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Understanding and Helping Antisocial Adolescents

NCJ Number
Education Digest Volume: 54 Issue: 3 Dated: (November 1, 1988) Pages: 48-51
S E Samenow
Date Published
4 pages
Antisocial children and adolescent juvenile delinquents reject the home, the school, their responsible peers, and the world of work before they are rejected by them and need help to develop patterns of responsible thinking.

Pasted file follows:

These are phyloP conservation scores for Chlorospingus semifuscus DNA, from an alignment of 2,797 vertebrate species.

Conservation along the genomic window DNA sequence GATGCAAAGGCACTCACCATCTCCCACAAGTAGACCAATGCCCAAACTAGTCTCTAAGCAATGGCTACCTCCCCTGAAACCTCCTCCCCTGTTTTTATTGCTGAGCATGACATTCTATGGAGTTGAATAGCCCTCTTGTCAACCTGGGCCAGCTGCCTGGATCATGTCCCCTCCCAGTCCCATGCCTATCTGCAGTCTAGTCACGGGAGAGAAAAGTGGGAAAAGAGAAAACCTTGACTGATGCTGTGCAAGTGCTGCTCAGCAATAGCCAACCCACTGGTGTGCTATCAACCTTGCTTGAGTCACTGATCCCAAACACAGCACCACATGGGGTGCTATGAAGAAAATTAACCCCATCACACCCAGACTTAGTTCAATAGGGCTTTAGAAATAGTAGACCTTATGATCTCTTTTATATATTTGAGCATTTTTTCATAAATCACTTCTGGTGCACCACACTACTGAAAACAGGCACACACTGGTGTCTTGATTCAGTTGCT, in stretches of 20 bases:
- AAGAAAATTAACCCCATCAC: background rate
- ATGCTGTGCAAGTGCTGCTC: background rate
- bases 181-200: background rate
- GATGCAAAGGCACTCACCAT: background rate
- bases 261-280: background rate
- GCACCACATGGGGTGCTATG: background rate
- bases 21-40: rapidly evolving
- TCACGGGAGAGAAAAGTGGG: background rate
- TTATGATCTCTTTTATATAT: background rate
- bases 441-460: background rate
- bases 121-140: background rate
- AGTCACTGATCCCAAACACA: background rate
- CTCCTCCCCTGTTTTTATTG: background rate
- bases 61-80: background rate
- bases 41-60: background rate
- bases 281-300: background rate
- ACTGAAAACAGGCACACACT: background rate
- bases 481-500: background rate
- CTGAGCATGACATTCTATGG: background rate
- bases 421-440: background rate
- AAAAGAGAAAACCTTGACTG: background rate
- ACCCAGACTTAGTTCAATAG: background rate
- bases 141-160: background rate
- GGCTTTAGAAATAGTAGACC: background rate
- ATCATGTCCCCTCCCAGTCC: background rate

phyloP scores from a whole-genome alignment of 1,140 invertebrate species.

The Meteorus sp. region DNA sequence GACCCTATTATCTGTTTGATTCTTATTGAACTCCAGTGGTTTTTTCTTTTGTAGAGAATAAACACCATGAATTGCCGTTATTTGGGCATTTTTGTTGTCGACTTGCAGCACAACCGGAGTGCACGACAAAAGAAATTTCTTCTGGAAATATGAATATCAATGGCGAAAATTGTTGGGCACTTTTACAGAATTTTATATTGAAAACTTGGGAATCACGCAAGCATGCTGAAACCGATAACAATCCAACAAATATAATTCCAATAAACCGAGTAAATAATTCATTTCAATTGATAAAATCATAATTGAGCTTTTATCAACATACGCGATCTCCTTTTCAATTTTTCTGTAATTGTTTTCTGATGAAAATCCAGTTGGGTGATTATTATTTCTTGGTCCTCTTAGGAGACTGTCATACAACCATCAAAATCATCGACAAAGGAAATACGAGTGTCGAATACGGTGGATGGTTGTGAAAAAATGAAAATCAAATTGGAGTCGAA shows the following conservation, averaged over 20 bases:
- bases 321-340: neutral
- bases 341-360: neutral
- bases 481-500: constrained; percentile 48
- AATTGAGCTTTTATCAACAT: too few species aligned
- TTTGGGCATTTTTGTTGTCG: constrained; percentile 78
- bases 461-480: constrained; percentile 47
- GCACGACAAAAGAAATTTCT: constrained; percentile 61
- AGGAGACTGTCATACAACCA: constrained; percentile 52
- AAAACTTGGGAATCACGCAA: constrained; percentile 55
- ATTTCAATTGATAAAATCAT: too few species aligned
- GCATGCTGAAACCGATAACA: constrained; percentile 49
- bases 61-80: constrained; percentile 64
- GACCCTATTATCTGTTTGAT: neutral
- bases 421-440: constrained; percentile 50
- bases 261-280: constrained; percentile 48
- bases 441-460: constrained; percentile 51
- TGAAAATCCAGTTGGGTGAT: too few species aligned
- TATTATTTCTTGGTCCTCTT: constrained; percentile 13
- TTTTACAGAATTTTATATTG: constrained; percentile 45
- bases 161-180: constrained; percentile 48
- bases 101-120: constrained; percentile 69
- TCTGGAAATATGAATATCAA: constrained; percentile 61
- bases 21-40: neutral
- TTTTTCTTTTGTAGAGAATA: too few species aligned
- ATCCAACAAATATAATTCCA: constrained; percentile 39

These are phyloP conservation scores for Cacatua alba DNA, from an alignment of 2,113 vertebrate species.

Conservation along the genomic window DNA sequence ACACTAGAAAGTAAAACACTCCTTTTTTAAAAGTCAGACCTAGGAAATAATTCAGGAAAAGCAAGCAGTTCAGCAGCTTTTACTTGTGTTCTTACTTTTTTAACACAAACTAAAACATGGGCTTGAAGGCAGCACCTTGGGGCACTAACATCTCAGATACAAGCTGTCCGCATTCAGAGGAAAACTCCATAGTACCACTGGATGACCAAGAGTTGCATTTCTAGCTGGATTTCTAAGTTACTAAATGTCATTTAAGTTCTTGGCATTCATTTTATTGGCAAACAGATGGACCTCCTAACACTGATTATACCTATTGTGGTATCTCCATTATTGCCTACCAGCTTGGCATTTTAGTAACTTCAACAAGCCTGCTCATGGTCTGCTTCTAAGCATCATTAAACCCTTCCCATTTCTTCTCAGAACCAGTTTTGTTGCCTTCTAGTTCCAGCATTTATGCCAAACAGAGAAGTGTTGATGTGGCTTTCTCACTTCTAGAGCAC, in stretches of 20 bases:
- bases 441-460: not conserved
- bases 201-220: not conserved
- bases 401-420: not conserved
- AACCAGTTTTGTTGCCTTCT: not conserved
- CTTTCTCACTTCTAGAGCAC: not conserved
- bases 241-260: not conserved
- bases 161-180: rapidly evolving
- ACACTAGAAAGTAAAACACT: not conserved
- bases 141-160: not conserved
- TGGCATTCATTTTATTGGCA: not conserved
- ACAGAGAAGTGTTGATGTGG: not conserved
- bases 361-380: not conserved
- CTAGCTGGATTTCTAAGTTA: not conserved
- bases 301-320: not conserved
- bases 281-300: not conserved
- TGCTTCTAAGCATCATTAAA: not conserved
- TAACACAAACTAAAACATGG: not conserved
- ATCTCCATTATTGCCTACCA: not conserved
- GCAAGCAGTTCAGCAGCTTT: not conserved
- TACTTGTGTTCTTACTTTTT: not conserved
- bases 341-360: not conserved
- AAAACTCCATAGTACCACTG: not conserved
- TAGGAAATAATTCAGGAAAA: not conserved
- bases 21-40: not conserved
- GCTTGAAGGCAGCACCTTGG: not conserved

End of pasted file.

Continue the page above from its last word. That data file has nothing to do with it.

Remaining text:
Antisocial children lack concepts of love, trust, and loyalty. They know right from wrong, but can shut off their consciences long enough to pursue their single-minded objectives of the moment. They learn from experience, but they do not learn what adults want them to learn. They are capable of long-range planning, but do so only in areas that are significant to them. The methods that have been effective in treating children with emotional disturbances do not work with antisocial children because they think so differently. Instead of building self-esteem, we first must help them become fed up with themselves by seeing themselves realistically. Thus, they must understand how they have injured others, including those who care about them and those they care about, and how they have subverted some of their own dreams. Programs exist in both community and institutional settings to help offenders change their thinking, although some individuals will reject whatever is offered to them. Professionals who work with antisocial children and adults must understand who they are, how they think, and how they function so that they can deal withthem effectively.